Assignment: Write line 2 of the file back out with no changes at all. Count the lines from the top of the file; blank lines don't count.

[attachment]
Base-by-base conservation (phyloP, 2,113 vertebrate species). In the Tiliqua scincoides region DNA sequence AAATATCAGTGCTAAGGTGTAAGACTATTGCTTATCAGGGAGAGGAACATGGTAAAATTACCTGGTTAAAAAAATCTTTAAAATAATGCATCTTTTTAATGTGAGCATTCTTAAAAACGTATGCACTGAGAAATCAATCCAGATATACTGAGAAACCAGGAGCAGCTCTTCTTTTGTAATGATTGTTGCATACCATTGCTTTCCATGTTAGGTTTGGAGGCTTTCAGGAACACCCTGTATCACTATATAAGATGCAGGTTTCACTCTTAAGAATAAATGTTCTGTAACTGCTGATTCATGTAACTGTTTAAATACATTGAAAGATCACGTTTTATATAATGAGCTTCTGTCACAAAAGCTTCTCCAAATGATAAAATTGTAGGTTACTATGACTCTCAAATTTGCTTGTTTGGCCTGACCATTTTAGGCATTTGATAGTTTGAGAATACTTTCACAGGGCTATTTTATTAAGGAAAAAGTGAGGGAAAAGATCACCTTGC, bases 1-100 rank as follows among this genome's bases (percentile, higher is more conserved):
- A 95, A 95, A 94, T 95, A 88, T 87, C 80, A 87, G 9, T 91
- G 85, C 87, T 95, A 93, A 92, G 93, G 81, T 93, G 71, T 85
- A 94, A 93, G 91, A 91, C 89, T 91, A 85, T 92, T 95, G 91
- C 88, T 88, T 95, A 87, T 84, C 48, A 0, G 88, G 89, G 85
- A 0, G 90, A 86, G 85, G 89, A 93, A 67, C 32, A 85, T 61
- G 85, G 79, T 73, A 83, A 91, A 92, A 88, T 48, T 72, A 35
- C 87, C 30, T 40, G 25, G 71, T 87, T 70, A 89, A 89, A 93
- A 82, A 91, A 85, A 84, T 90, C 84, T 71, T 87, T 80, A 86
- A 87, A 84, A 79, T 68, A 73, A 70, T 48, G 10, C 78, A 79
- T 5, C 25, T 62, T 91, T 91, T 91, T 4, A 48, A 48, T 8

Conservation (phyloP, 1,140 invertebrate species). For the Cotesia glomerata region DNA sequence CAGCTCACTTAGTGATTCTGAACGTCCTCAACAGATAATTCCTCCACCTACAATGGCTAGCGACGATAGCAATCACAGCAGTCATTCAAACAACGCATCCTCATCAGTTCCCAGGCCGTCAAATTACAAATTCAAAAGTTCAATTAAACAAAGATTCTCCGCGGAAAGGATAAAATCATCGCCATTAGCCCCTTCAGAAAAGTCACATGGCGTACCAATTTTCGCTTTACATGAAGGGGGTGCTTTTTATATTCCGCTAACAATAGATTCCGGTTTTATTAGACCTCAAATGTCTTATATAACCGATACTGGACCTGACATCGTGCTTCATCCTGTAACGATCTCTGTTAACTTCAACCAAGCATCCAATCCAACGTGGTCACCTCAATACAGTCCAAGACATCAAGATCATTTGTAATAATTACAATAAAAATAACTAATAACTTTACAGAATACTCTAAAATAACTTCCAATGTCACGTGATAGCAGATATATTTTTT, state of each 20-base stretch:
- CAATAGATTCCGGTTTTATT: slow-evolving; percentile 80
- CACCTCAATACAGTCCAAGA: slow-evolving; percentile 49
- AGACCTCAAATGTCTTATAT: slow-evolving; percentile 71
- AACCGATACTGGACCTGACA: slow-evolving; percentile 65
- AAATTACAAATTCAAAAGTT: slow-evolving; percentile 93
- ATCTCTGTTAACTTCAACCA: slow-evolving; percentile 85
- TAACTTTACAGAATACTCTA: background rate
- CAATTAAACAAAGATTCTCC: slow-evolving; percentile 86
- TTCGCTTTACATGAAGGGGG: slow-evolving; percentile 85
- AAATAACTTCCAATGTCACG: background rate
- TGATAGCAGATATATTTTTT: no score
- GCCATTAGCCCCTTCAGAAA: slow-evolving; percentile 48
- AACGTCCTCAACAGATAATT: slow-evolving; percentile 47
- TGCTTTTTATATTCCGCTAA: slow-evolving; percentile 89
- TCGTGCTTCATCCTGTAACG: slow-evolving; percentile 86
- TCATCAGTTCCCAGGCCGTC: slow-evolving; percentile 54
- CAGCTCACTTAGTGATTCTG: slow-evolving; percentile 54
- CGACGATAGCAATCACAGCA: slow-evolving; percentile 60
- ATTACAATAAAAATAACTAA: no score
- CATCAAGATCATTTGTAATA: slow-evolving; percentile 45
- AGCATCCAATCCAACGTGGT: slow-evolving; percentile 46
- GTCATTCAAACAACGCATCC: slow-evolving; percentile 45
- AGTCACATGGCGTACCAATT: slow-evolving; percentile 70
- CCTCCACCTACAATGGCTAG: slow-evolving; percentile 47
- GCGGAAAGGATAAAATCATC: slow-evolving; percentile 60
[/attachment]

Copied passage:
- A 95, A 95, A 94, T 95, A 88, T 87, C 80, A 87, G 9, T 91